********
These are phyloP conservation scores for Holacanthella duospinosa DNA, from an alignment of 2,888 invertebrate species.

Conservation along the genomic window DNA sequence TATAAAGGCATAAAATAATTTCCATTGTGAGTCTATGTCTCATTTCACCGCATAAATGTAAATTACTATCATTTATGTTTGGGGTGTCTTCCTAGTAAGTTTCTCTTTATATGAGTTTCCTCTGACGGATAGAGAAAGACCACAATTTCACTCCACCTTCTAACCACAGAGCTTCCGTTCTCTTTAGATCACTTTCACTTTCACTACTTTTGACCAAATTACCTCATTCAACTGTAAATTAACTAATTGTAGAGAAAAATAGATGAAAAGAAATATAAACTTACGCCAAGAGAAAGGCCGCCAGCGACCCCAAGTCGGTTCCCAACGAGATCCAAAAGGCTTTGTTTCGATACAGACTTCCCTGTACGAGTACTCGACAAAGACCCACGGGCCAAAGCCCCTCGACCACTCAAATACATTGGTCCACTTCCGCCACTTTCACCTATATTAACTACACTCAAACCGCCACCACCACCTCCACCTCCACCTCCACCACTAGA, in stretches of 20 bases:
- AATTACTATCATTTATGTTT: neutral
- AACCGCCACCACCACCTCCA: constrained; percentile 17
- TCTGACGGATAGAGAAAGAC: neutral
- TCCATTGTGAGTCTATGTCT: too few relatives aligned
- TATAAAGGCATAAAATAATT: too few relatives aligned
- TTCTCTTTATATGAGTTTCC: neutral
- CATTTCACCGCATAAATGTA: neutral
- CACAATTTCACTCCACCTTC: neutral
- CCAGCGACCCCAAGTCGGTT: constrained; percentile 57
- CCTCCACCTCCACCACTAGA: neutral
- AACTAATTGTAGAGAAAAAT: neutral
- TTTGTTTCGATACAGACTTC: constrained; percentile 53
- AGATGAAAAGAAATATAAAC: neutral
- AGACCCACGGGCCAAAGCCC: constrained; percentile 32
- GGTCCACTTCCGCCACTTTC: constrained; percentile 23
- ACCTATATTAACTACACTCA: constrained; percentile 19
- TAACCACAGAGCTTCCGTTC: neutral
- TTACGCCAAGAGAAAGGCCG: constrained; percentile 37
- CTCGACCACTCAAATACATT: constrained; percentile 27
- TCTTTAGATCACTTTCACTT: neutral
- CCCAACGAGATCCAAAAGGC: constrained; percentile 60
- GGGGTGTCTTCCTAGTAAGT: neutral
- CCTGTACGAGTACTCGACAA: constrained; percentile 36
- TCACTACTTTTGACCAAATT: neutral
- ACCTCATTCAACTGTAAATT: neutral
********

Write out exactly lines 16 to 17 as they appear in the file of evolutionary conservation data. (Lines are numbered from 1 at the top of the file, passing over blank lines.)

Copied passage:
- AGACCCACGGGCCAAAGCCC: constrained; percentile 32
- GGTCCACTTCCGCCACTTTC: constrained; percentile 23